Beneficially, the cold-trap 60 removes gases, such as Hydrogen, from the vacuum enclosure 14, in order to achieve a high level vacuum, for example less than about 10−5 or 10−6 Torr. To more efficiently trap gases in the vacuum enclosure 14, the inlet temperature T0 for the secondary cooling line 64 is below the triple point for Hydrogen (about 13.81° K.), according to a particular embodiment. More particularly, the exit temperature T1 of the cryogen in the secondary cooling line 64 is below about the triple point for Hydrogen. As used here, the inlet and exit temperatures correspond to the temperature of the cryogen supplied to and exiting the cold-trap 60, respectively, in a vicinity of the cold-trap 60. Having an inlet temperature less than the triple point for Hydrogen facilitates trapping Hydrogen in the cold-trap, thereby increasing the vacuum level within vacuum enclosure 14.

Another superconducting machine 200 embodiment is described with reference to FIG. 2. As shown, the superconducting machine 200 includes a superconductive device 12, a vacuum enclosure 14 containing and thermally insulating the superconductive device, and a cold-trap 60 configured to condense gases generated within the vacuum enclosure 14. A primary coolant circulation system 86 is adapted to force the flow of a primary cryogen to and from the superconductive device 12, and a primary cryogenic cooling system 88 is configured to cool the primary cryogen in the primary coolant circulation system 88 upstream of the superconductive device 12. A secondary coolant circulation system 90 is adapted to force the flow of a secondary cryogen to and from the cold-trap 60, and a secondary cryogenic cooling system 92 is configured to cool the secondary cryogen in the secondary coolant circulation system upstream of the cold-trap. The primary and secondary cryogens may be the same cryogen or may comprise different cryogens, depending on system requirements. With the exception of the separate coolant circulation systems and cryogenic cooling systems, the embodiment shown in FIG. 2 is similar to that depicted in FIG. 1. Accordingly, details described above with respect to FIG. 1 will not be repeated.

According to a more particular embodiment, the superconducting machine 200 further includes a rotor core 93, and the superconductive device 12 includes at least one superconducting coil 12 extending around the rotor core, as shown in FIG. 4, for example. More particularly, the superconducting coil 12 is a high-temperature superconducting coil. As used here, the phrase “high-temperature superconducting” refers to materials that-are superconducting at temperatures of about fifteen degrees Kelvin (15° K.) or more.

A superconducting rotor 300 embodiment is described with reference to FIGS. 3 and 4. As shown in FIG. 4, the superconducting rotor 300 includes a rotor core 93 and at least one superconducting coil 12 extending around the rotor core. According to a particular embodiment, the superconducting coil 12 is a—high temperature superconducting (HTS) coil. As indicated in FIG. 4, a vacuum enclosure 14 contains and thermally insulates the superconductive coil 12. As illustrated in FIG. 3, a cold-trap 60 is configured to condense gases generated within the vacuum enclosure 14. A coolant circulation system 16 is adapted to force the flow of a cryogen to and from the superconductive coil 12 and the cold-trap 60, as shown, for example in FIG. 3. A cryogenic cooling system 10 is configured to cool the cryogen in the coolant circulation system upstream of the superconductive coil 12, as indicated in FIG. 3. The coolant circulation system 16 is described above with respect to FIG. 1, and the details will not be repeated.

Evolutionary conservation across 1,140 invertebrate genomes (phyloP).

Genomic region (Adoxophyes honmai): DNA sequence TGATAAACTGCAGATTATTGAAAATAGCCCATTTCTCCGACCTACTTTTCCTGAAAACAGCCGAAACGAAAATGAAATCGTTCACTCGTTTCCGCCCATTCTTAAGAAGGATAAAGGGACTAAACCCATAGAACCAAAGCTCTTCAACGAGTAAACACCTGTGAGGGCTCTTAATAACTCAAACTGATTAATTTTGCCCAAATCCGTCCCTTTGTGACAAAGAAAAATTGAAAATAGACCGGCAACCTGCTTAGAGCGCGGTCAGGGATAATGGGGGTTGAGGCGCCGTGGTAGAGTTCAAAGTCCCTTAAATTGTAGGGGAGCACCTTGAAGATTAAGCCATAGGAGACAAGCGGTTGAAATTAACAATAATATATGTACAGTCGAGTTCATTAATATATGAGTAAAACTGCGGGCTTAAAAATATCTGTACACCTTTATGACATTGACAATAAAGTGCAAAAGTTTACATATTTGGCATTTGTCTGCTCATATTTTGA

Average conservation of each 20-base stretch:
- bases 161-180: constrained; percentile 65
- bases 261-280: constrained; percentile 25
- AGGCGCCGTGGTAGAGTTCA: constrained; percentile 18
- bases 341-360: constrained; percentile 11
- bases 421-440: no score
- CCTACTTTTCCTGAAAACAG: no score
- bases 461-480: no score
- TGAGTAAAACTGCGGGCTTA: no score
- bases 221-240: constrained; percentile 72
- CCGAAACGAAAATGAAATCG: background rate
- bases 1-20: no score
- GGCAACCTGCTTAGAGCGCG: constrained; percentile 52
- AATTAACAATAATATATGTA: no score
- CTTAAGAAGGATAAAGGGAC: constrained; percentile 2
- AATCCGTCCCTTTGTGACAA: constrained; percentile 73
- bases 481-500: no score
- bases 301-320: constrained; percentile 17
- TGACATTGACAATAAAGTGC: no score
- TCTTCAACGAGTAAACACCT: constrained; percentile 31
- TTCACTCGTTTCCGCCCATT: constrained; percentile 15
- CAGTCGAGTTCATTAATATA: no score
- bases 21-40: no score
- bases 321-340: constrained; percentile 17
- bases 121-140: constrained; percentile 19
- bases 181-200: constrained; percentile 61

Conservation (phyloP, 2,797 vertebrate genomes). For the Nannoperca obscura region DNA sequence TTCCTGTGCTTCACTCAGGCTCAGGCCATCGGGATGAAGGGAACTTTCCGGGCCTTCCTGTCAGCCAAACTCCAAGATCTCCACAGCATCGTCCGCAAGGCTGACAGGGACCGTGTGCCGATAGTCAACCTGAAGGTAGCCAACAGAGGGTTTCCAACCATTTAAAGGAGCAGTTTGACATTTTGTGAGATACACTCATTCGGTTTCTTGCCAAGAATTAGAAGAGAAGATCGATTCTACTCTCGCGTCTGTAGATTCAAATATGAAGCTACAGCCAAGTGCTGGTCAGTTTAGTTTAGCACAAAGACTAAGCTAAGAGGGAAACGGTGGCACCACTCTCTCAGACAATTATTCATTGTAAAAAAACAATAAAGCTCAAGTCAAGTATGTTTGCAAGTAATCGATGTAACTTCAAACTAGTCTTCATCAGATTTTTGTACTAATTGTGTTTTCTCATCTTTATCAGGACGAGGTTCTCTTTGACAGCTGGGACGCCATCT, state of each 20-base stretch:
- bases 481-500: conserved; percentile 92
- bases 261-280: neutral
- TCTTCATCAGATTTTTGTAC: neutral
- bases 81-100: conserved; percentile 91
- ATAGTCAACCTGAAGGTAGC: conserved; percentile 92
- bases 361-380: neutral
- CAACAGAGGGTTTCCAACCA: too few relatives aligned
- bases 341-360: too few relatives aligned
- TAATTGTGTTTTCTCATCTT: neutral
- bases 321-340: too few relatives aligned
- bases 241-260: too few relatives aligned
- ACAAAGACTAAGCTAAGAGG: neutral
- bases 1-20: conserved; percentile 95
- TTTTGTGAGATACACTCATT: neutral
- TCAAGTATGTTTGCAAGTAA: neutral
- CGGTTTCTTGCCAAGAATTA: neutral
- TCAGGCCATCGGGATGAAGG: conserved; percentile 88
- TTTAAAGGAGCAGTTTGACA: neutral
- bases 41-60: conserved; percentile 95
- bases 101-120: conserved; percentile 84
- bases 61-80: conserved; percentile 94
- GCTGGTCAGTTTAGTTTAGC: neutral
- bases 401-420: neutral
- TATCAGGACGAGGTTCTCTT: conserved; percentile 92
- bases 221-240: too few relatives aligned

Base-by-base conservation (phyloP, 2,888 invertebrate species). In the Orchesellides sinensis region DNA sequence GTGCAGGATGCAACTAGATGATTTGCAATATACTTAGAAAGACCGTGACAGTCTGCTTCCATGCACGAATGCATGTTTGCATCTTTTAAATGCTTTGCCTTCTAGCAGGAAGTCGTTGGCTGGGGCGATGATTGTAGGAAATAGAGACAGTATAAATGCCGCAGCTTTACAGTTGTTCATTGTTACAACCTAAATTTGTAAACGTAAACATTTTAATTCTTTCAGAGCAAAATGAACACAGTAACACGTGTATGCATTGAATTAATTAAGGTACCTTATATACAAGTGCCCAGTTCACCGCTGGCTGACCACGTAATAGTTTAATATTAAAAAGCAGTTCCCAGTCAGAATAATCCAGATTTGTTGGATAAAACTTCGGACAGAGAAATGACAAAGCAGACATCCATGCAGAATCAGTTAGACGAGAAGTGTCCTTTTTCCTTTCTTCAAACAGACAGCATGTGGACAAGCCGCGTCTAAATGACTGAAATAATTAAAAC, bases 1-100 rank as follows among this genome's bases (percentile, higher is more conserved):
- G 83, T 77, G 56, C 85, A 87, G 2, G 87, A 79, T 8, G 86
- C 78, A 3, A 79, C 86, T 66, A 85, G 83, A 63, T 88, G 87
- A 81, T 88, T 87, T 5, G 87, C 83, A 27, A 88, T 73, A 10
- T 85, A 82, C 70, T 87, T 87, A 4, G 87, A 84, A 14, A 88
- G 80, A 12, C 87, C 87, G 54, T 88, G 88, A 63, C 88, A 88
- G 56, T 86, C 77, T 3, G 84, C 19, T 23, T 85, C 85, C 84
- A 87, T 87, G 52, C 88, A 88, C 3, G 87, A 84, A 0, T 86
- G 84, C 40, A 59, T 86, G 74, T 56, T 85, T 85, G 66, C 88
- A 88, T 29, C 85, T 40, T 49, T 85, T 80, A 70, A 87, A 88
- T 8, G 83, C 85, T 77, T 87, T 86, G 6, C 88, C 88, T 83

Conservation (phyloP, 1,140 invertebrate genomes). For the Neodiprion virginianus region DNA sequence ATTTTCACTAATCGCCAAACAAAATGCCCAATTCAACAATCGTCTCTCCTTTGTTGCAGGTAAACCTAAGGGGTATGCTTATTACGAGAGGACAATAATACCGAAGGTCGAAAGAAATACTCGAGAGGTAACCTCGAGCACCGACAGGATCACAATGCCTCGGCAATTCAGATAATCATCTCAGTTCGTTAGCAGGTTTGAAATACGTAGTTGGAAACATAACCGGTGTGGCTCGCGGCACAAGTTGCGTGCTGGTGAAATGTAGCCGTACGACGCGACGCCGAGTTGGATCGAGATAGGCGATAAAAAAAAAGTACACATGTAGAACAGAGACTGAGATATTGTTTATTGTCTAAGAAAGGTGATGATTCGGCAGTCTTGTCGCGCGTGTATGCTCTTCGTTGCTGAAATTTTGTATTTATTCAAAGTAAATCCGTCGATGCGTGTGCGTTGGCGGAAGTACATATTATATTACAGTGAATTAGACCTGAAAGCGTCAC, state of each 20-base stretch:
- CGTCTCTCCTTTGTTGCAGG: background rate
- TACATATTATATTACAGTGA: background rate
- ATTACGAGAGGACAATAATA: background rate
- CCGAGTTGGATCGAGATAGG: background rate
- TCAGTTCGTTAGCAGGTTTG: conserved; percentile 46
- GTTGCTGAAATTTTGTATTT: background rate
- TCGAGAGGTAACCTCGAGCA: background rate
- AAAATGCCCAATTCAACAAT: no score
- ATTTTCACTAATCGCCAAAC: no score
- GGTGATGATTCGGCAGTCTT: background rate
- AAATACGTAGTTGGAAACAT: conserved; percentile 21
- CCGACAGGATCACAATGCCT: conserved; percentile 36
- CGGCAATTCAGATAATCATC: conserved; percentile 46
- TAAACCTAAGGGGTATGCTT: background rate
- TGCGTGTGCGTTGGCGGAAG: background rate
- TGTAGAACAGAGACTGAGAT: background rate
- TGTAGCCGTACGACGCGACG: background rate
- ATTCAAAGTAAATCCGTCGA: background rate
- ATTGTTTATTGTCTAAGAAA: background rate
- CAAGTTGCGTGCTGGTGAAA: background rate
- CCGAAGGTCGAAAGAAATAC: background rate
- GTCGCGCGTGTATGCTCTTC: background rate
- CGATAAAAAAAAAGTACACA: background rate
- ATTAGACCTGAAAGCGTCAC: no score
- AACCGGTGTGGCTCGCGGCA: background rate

The rotor core 93 is typically “warm,” for example at room temperature (about 300° K.). As indicated in FIG. 4, thermal insulation 102 prevents the rotor core 93 from warming the superconducting coil 12.

As discussed above with respect to FIGS. 1 and 2, use of the cold-trap 60 to condense gases in the vacuum enclosure 14 and, more particularly, maintaining the inlet temperature T0 for the cryogen flowing to cold-trap 60 below the triple point of Hydrogen facilitates achieving a high level of vacuum within vacuum enclosure 14.

A vacuum retention method for a high-temperature superconductive (HTS) device 12 is also disclosed. The method includes applying vacuum to the HTS device 12 to thermally insulate the HTS device, condensing gases generated around the HTS device using a cold-trap 60, flowing a cryogen to and from the HTS device to cool the HTS device, and flowing the cryogen to and from the cold-trap. More particularly, the method further includes cooling the cryogen upstream of the HTS device 12 and controlling the flow of the cryogen to the HTS device 12 and the cold-trap 60. Still more particularly, the method further includes trapping the condensed gases using the cold-trap 60.

As noted above with respect to the machine embodiment, the inlet temperature of the cryogen flowing to the HTS device 12 is below an operating temperature of the HTS device. More particularly, the exit temperature of the cryogen flowing from the HTS device is about the operating temperature of the HTS device. To enhance trapping within the cold-trap 60 and thereby increase the level of vacuum for the HTS device 12, the inlet temperature of the cryogen flowing to the cold-trap 60 is below the triple point for Hydrogen. More particularly, the exit temperature of the cryogen flowing from the cold-trap 60 is below about the triple point for Hydrogen.

Although only certain features of the invention have been illustrated and described herein, many modifications and changes will occur to those skilled in the art. It is, therefore, to be understood that the appended claims are intended to cover all such modifications and changes as fall within the true spirit of the invention.

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Classifications
U.S. Classification62/6, 62/51.1, 62/259.2
International ClassificationF25D9/00, F25B25/00, F25B19/00, F25B9/00, H02K55/04, F25D3/10
Cooperative ClassificationH02K55/04, Y02E40/625, F25B25/005
European ClassificationH02K55/04, F25B25/00B